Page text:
Honestly we work on a lot of projects I’m proud of on a regular basis so it’s hard to call out just a few! On a local level though, I’m really excited about the Perfect Plain Brewing Co. branding that’s recently rolled out – as the space finishes out over the next few months and they prepare for opening it’ll be exciting to see it all come together in the real world. We’re also in the beginning phases of re-branding a group that focuses on creating content and communities to help patients in the rare disease space. They’ve organically grown over the past few years and are doing some incredible things – they’re one of those that makes you feel really good about the type of work you do.

How important is networking to your business?

I think networking is always important, but it doesn’t need to be done in a formal setting. Talk to people. Let them know what you do but don’t be pushy – be a familiar face and know who is around you in your community. People work with people they like and trust, and I believe that’s more effective than any business card dropped by after a 2-minute interaction. When they need you or know someone who does, they’ll be in touch. One honest relationship with some history is often more powerful than a referral by someone who may not know you beyond the fact that you do what you do.

Advice for women looking to start their own business?

My advice for anyone – women or men – would be do what you do best, what you know and go all in. The businesses that I see that are most effective have a clear service or product, and they do that one thing better than anyone else, and then they branch out if that’s something they really want to do. Quality over quantity – in service, in the number of clients you have… if you’re creating a quality product, people will come.

Justine Gudmunson McCain, OWNER, BLUEJAY’S BAKERY

Originally from the Pensacola area, Justine left five years ago to attend culinary school in the San Francisco Bay Area. There, she was able to indulge in the delicious food scene and learn new skills in some amazing kitchens. When she knew it was time to start her own business, she came back to Pensacola so she could share her knowledge with her home town and add to the growing food scene. Justine has been selling her goods at Palafox Market and through custom orders, but she will soon open a storefront inside the newly renovated Blount Building in downtown Pensacola.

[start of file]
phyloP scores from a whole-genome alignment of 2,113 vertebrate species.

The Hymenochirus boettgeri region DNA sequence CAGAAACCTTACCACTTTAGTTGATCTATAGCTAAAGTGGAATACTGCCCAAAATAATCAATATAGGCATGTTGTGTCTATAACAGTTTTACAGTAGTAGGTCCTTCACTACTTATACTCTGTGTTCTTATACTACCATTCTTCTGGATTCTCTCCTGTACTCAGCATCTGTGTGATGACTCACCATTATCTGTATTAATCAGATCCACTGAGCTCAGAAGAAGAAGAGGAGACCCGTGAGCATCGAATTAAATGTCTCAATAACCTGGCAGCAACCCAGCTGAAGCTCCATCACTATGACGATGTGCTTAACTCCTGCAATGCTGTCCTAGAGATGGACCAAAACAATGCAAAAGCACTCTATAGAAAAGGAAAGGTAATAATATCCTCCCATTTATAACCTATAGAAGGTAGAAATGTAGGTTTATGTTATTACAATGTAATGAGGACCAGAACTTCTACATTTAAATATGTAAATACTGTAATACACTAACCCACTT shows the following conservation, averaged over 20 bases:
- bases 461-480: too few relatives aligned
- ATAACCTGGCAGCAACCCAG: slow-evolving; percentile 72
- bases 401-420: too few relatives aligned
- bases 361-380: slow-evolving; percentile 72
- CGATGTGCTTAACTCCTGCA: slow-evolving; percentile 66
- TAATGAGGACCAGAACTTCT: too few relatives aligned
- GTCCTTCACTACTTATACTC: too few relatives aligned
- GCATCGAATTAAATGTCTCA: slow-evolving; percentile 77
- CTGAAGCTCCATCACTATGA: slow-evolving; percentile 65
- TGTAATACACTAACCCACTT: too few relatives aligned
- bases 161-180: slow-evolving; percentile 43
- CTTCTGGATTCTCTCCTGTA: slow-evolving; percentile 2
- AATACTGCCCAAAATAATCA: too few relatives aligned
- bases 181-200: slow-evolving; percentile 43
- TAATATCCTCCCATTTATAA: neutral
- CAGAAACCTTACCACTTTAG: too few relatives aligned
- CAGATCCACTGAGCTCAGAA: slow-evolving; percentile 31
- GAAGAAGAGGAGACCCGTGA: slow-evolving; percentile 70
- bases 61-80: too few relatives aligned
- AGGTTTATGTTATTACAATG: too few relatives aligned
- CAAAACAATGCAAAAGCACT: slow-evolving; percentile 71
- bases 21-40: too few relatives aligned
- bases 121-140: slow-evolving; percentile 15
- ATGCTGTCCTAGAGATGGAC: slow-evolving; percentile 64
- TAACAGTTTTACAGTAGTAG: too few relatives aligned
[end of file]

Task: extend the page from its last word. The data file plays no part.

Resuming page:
Tell me about your business—what do you offer and how are you unique?

We are a boutique bakery specializing in gourmet desserts. This includes cupcakes, cakes, tarts, macarons, cake pops, truffles, and marshmallows. What really sets us apart, though, are our design standards and our ability to accommodate specialty diets.

When did you open?

I began Bluejay’s Bakery at the very beginning of 2016. I had just moved back to Pensacola with the intention of starting my own business and launched it immediately with our first event being at the First City Art Center’s Hot Glass Cold Brew. From there we started at the Palafox Market and have grown ever since.

How did you get started at the Palafox Market?

When I first decided to start this business I knew I would need another avenue of sales besides custom orders and pick-ups from our kitchen. The Palafox Market allowed us to have a weekly retail space and interact with more customers. Through our exposure there we have been able to build a regular customer base and provide easy access to our products

Tell me about your upcoming storefront—how did that become a reality and when will it open?

Our upcoming storefront is due to open sometime late summer or early fall. This became a reality through a partnership with the owner of Fiore, Shannon Pallin. She suggested that we create a space that provided both sweets and flowers and we found the perfect home for that storefront in the new One Palafox Place building.

Why this field? How did you develop a love for baking and why did you decide to make it a career/business?

I actually did not go to pastry school. I went to culinary school, so most of my pastry knowledge has come from job experience. I realized I was a much better fit for the pastry world after my kitchen experience showed me I was more apt for the early morning hours as opposed to the late night hours. My first pastry job was for a well-renowned wedding cake maker in the Bay Area and from there I was able to grow my knowledge and skills.

How did you make it happen?

Culinary school definitely taught me a lot of what I needed to know about running a kitchen and the long hours one would need to be prepared to put in. But my true business experience came from the opportunity to work with a variety of bakery types while in the Bay Area. I was able to see how a cupcake food truck, a grocery bakery, a boutique cupcakery, and a custom cake shop were run and use that information to create my own bakery style.